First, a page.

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MANILA, Philippines -- Access to information advocates urged President Benigno Aquino III on Thursday to underline his commitment to transparency by making “a clear and firm endorsement of the passage of the Freedom of Information Act in his state of the nation address on July 23.”
The challenge was contained in a letter to Aquino from the Right to Know, Right Now! Coalition that was delivered through Press Undersecretary Manuel Quezon III.
The letter was signed by 80 signatories representing the160 organizations in the coalition who said they were moved to write partly by a statement from Malacanang spokesman Edwin Lacierda who said Aquino is open to suggestions on the themes and content of his SONA.
The FOI bill was not mentioned in the first two SONAs of Aquino.
The letter said that the 2013 elections “would in part be a referendum on how President Aquino’s administration, midway in its term, has been keeping to its mandate of change.”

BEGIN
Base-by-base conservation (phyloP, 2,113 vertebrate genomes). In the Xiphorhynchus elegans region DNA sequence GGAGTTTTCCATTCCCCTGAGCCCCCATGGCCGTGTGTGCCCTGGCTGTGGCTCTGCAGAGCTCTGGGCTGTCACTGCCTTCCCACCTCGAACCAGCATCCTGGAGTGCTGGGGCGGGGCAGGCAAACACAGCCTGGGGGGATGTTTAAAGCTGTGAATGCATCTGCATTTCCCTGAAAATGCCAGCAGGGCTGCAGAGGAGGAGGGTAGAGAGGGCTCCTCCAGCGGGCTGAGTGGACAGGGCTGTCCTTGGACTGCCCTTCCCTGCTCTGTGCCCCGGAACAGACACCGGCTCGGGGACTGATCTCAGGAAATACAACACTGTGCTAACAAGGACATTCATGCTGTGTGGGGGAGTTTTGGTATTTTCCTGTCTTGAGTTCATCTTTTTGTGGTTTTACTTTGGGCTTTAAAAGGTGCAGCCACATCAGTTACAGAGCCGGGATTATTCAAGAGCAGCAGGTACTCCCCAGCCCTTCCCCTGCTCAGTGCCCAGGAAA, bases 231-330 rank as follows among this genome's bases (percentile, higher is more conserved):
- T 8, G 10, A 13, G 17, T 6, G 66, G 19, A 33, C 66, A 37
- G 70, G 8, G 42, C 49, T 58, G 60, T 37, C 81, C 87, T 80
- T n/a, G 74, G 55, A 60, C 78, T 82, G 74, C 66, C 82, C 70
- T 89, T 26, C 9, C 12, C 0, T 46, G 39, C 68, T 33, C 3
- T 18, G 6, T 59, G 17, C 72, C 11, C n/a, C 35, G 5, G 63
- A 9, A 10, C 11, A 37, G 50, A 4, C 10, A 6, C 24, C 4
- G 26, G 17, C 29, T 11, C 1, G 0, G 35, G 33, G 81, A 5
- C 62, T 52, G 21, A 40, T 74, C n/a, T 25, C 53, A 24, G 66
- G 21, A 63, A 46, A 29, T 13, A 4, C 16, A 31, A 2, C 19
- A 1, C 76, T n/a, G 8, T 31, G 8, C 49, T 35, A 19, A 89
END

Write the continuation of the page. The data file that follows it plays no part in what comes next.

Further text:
Although they acknowledged that Aquino “has staked political capital to stand on the side of transparency,” the signatories said “the fight to transform government is far from over.”
"The question is whether the path towards higher norms of governance that you espouse can be institutionalized through a truly transformed culture in public service,” they said.
An FOI law, they said, “will make transparency the mandatory norm rather than a mere discretion and an unevenly implemented policy for government. It could well serve as the solid foundation for ‘daang matuwid’ (straight path), to carry on to succeeding administrations."
The coalition also said Aquino’s leadership would be crucial in prodding the House of Representatives to pass the FOI bill, which remains stuck in the House committee on public information chaired by Eastern Samar Representative Ben Evardone.
It noted that the House has only conducted two committee hearings on the measure.
“Even the President's Liberal Party and administration coalition allies in the House have largely ignored his verbal push for the passage of the FOI bill over the last six months,” it noted.
In contrast, almost all members of the Senate endorsed a substitute bill that has already been sponsored in plenary.